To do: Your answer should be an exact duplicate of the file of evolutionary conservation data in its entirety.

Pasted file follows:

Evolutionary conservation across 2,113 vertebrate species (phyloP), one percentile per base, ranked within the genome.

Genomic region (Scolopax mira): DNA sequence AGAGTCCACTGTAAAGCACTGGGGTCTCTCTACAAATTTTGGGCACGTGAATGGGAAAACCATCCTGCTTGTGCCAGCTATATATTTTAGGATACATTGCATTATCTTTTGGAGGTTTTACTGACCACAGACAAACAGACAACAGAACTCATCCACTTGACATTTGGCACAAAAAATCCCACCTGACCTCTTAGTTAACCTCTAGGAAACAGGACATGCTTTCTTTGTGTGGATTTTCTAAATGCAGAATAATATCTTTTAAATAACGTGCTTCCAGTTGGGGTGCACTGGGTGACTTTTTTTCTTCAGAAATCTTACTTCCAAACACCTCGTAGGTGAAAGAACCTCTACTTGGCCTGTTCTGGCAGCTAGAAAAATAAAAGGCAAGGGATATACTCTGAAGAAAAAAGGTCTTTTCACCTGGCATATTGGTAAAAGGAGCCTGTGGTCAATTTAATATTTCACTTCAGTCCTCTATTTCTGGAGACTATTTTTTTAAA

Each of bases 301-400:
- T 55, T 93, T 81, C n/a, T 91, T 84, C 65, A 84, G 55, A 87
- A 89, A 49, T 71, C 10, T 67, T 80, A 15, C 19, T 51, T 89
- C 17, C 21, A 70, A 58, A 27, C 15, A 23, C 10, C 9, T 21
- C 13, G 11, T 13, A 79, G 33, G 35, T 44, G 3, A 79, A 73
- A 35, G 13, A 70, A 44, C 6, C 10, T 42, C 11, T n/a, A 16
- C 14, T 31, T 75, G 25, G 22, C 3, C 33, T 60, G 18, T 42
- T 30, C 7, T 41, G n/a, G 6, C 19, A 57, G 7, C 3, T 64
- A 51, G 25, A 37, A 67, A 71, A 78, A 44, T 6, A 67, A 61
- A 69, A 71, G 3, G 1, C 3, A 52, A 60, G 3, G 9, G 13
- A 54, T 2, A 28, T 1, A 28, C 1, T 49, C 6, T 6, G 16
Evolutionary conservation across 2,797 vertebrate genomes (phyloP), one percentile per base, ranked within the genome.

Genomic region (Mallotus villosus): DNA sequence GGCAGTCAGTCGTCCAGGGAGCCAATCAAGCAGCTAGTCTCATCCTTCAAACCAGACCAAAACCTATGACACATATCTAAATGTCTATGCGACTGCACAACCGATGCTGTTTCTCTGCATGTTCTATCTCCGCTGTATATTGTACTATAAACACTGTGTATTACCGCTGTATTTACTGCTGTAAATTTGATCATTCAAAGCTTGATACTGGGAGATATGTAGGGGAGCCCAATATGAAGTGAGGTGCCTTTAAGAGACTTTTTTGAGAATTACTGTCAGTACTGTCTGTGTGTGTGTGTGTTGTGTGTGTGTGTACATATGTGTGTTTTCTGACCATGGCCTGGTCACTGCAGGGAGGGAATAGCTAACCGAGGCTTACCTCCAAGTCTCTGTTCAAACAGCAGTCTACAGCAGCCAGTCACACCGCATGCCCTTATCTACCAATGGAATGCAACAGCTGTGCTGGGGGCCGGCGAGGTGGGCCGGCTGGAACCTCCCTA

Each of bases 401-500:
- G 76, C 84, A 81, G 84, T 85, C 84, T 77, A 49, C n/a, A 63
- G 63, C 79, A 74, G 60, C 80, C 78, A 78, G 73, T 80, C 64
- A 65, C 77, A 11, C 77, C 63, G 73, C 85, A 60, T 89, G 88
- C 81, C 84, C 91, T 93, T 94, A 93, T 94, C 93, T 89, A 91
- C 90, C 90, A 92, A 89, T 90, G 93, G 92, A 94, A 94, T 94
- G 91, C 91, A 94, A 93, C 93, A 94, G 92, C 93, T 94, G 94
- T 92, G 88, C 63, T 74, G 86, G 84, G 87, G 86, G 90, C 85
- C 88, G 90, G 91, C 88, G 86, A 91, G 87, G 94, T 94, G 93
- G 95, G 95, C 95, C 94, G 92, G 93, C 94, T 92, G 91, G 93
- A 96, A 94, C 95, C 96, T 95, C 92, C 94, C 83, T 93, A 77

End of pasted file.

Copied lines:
Evolutionary conservation across 2,113 vertebrate species (phyloP), one percentile per base, ranked within the genome.

Genomic region (Scolopax mira): DNA sequence AGAGTCCACTGTAAAGCACTGGGGTCTCTCTACAAATTTTGGGCACGTGAATGGGAAAACCATCCTGCTTGTGCCAGCTATATATTTTAGGATACATTGCATTATCTTTTGGAGGTTTTACTGACCACAGACAAACAGACAACAGAACTCATCCACTTGACATTTGGCACAAAAAATCCCACCTGACCTCTTAGTTAACCTCTAGGAAACAGGACATGCTTTCTTTGTGTGGATTTTCTAAATGCAGAATAATATCTTTTAAATAACGTGCTTCCAGTTGGGGTGCACTGGGTGACTTTTTTTCTTCAGAAATCTTACTTCCAAACACCTCGTAGGTGAAAGAACCTCTACTTGGCCTGTTCTGGCAGCTAGAAAAATAAAAGGCAAGGGATATACTCTGAAGAAAAAAGGTCTTTTCACCTGGCATATTGGTAAAAGGAGCCTGTGGTCAATTTAATATTTCACTTCAGTCCTCTATTTCTGGAGACTATTTTTTTAAA

Each of bases 301-400:
- T 55, T 93, T 81, C n/a, T 91, T 84, C 65, A 84, G 55, A 87
- A 89, A 49, T 71, C 10, T 67, T 80, A 15, C 19, T 51, T 89
- C 17, C 21, A 70, A 58, A 27, C 15, A 23, C 10, C 9, T 21
- C 13, G 11, T 13, A 79, G 33, G 35, T 44, G 3, A 79, A 73
- A 35, G 13, A 70, A 44, C 6, C 10, T 42, C 11, T n/a, A 16
- C 14, T 31, T 75, G 25, G 22, C 3, C 33, T 60, G 18, T 42
- T 30, C 7, T 41, G n/a, G 6, C 19, A 57, G 7, C 3, T 64
- A 51, G 25, A 37, A 67, A 71, A 78, A 44, T 6, A 67, A 61
- A 69, A 71, G 3, G 1, C 3, A 52, A 60, G 3, G 9, G 13
- A 54, T 2, A 28, T 1, A 28, C 1, T 49, C 6, T 6, G 16
Evolutionary conservation across 2,797 vertebrate genomes (phyloP), one percentile per base, ranked within the genome.

Genomic region (Mallotus villosus): DNA sequence GGCAGTCAGTCGTCCAGGGAGCCAATCAAGCAGCTAGTCTCATCCTTCAAACCAGACCAAAACCTATGACACATATCTAAATGTCTATGCGACTGCACAACCGATGCTGTTTCTCTGCATGTTCTATCTCCGCTGTATATTGTACTATAAACACTGTGTATTACCGCTGTATTTACTGCTGTAAATTTGATCATTCAAAGCTTGATACTGGGAGATATGTAGGGGAGCCCAATATGAAGTGAGGTGCCTTTAAGAGACTTTTTTGAGAATTACTGTCAGTACTGTCTGTGTGTGTGTGTGTTGTGTGTGTGTGTACATATGTGTGTTTTCTGACCATGGCCTGGTCACTGCAGGGAGGGAATAGCTAACCGAGGCTTACCTCCAAGTCTCTGTTCAAACAGCAGTCTACAGCAGCCAGTCACACCGCATGCCCTTATCTACCAATGGAATGCAACAGCTGTGCTGGGGGCCGGCGAGGTGGGCCGGCTGGAACCTCCCTA

Each of bases 401-500:
- G 76, C 84, A 81, G 84, T 85, C 84, T 77, A 49, C n/a, A 63
- G 63, C 79, A 74, G 60, C 80, C 78, A 78, G 73, T 80, C 64
- A 65, C 77, A 11, C 77, C 63, G 73, C 85, A 60, T 89, G 88
- C 81, C 84, C 91, T 93, T 94, A 93, T 94, C 93, T 89, A 91
- C 90, C 90, A 92, A 89, T 90, G 93, G 92, A 94, A 94, T 94
- G 91, C 91, A 94, A 93, C 93, A 94, G 92, C 93, T 94, G 94
- T 92, G 88, C 63, T 74, G 86, G 84, G 87, G 86, G 90, C 85
- C 88, G 90, G 91, C 88, G 86, A 91, G 87, G 94, T 94, G 93
- G 95, G 95, C 95, C 94, G 92, G 93, C 94, T 92, G 91, G 93
- A 96, A 94, C 95, C 96, T 95, C 92, C 94, C 83, T 93, A 77